• said filter confers on said front main face the following additional property:
      • an average reflection factor between 400 nanometers and 450 nanometers (Rm,400 nm-450 nm) over a range of wavelengths extending from 400 nanometers to 450 nanometers that is lower than or equal to 35%, for an angle of incidence comprised between 0° and 15°.

Preferably, the average reflection factor between 400 nanometers and 450 nanometers (Rm,400 nm-450 nm) is defined for an angle of incidence on the front main face equal to 15°.

The filters capable of being used in an ophthalmic lens according to the invention are also particularly advantageous when they are deposited on at least one of the main faces of a transparent substrate that is not photochromic.

Thus, the invention also proposes a filter formed from one or more layers characterized in that said filter has a thickness smaller than or equal to 700 nanometers and in that said filter, when it is applied to one of the main faces of a transparent substrate, confers on said main face of the transparent substrate the following properties:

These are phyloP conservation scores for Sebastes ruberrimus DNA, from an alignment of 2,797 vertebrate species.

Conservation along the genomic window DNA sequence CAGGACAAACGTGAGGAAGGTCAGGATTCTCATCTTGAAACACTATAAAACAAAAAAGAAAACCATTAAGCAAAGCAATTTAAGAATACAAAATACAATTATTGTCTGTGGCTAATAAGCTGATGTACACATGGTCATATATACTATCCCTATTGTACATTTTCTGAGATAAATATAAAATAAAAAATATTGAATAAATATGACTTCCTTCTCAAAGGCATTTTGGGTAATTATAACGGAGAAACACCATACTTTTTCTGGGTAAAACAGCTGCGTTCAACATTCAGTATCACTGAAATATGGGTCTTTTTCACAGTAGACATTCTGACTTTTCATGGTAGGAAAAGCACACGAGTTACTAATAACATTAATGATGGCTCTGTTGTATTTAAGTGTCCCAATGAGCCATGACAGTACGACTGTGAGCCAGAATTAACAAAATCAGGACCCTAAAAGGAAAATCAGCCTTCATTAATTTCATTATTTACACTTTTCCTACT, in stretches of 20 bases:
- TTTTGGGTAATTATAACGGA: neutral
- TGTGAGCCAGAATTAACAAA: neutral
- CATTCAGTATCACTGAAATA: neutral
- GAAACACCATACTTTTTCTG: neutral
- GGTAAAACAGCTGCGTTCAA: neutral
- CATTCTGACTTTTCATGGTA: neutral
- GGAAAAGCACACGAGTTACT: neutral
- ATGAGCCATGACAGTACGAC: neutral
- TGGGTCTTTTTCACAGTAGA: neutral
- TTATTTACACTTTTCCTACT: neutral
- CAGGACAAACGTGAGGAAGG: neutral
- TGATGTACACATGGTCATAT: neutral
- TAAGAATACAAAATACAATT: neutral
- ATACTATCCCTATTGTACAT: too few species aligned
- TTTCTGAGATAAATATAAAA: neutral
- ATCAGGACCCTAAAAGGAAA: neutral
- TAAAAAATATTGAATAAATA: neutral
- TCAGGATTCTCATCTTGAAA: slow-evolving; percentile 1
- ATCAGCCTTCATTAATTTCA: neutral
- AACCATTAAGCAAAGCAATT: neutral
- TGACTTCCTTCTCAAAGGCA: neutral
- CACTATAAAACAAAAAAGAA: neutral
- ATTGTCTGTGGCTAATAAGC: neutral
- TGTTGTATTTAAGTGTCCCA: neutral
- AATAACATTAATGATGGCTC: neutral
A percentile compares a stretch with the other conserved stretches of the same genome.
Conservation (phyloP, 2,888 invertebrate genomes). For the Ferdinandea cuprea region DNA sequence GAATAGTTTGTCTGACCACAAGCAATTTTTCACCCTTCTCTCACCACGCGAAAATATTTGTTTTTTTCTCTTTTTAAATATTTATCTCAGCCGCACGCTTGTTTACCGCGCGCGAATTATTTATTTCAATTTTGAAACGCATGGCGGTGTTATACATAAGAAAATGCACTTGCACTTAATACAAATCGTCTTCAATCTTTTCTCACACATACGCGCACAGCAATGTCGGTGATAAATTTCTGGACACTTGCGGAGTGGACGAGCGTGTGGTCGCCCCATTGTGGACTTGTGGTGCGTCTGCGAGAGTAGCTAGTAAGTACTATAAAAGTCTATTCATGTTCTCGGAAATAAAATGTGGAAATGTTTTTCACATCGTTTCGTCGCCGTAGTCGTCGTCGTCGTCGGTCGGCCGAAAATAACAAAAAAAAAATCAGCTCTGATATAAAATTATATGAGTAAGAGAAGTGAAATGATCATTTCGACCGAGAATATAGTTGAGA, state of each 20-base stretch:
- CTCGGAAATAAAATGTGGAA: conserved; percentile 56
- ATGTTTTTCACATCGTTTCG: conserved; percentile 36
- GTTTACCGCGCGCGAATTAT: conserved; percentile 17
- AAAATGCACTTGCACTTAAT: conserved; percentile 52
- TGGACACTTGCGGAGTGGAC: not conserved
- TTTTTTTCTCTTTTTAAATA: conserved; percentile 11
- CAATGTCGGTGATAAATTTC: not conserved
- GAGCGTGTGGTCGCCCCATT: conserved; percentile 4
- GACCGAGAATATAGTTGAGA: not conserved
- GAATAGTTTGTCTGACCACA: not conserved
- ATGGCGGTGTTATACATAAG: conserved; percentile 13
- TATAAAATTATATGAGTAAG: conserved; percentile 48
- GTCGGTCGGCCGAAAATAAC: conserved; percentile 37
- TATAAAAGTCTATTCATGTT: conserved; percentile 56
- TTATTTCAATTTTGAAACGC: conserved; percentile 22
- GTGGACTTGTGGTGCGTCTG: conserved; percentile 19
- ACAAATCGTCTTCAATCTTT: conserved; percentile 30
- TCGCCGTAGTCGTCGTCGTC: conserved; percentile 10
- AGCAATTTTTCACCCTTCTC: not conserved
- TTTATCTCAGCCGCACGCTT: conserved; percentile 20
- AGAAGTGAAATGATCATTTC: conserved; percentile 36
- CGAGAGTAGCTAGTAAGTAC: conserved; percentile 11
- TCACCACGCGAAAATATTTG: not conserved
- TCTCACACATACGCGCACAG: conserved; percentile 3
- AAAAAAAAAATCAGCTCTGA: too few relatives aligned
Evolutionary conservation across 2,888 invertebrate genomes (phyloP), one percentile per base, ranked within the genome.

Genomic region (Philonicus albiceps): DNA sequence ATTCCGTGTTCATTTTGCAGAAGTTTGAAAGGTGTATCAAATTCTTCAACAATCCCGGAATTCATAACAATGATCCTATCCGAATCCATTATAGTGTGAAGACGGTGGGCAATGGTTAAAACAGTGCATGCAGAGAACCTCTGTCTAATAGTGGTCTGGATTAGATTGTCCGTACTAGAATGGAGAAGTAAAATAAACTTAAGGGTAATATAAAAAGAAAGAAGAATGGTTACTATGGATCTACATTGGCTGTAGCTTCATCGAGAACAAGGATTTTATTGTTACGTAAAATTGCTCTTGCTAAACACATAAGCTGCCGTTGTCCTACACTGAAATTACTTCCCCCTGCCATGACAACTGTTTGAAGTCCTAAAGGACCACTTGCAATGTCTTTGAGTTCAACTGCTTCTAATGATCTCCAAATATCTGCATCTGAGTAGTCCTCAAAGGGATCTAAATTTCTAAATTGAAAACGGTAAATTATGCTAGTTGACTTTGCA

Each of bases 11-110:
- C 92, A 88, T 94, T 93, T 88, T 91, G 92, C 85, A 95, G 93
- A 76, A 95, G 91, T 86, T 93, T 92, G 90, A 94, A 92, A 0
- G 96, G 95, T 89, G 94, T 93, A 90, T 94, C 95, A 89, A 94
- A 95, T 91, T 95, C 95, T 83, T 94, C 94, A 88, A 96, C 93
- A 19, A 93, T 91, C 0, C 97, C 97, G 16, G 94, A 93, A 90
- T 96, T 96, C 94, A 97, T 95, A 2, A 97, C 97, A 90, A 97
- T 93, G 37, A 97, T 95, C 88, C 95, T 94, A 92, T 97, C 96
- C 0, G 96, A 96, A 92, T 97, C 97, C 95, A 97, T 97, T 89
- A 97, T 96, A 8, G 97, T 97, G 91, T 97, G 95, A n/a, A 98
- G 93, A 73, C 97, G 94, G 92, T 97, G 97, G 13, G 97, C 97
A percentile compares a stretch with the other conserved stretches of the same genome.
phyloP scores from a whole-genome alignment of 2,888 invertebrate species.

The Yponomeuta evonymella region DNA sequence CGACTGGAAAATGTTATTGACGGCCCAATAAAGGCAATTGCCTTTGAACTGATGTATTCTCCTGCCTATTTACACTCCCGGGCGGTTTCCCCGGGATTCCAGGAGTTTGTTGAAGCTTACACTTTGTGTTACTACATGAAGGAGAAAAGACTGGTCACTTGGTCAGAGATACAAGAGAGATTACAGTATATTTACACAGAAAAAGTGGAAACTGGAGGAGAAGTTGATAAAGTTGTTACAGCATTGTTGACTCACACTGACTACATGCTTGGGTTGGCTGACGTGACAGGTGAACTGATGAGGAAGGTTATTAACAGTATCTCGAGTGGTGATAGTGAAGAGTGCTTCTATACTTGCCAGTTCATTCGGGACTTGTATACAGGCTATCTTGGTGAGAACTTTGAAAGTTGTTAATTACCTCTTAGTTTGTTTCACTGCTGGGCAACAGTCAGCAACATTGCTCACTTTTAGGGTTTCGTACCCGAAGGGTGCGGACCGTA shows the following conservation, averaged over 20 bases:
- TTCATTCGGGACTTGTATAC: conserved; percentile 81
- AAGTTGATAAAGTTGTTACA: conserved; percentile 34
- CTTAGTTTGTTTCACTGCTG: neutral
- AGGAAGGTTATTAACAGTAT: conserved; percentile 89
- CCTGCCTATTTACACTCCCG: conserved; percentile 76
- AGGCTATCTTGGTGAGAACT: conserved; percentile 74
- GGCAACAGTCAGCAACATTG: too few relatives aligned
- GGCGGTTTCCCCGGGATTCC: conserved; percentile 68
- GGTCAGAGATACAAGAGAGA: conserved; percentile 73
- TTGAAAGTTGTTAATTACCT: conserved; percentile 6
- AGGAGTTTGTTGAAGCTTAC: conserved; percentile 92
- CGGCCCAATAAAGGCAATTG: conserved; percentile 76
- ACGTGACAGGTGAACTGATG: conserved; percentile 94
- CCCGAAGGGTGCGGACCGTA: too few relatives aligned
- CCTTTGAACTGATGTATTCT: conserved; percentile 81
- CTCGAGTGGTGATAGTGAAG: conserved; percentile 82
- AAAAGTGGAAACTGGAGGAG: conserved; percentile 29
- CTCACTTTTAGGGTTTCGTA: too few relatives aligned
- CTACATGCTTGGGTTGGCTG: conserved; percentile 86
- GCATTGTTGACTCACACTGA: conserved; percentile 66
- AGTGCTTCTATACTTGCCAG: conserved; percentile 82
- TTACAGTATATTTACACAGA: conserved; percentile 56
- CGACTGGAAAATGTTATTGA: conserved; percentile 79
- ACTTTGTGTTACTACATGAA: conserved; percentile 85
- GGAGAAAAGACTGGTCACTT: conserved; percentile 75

• an average reflection factor in the UVA (Rm,UVA) over a range of wavelengths extending from 330 nanometers to 380 nanometers that is lower than 31%, preferably lower than or equal to 30% and better still lower than or equal to 25%, for an angle of incidence comprised between 0° and 15°;
    • an average reflection factor in the blue (Rm,B) over a range of wavelengths extending from 420 nanometers to 450 nanometers that is higher than or equal to 5%, for an angle of incidence comprised between 0° and 15°; and
    • a spectral reflectivity curve for an angle of incidence comprised between 0° and 15°, this reflectivity curve having:
      • a maximum reflectivity at a wavelength shorter than 435 nanometers; and
      • a full width at half-maximum (FWHM) larger than or equal to 70 nanometers; and
    • for an angle of incidence comprised between 0° and 15°, a parameter Δspectral defined by the relationship Δspectral=1−[R0°-15° (480 nm)/R0°-15° (435 nm)], such that this parameter Δspectral is higher than or equal to 0.8; where
      • R0°-15° (480 nm) represents the value of the reflectivity of the front main face at the wavelength of 480 nanometers at the incidence in question; and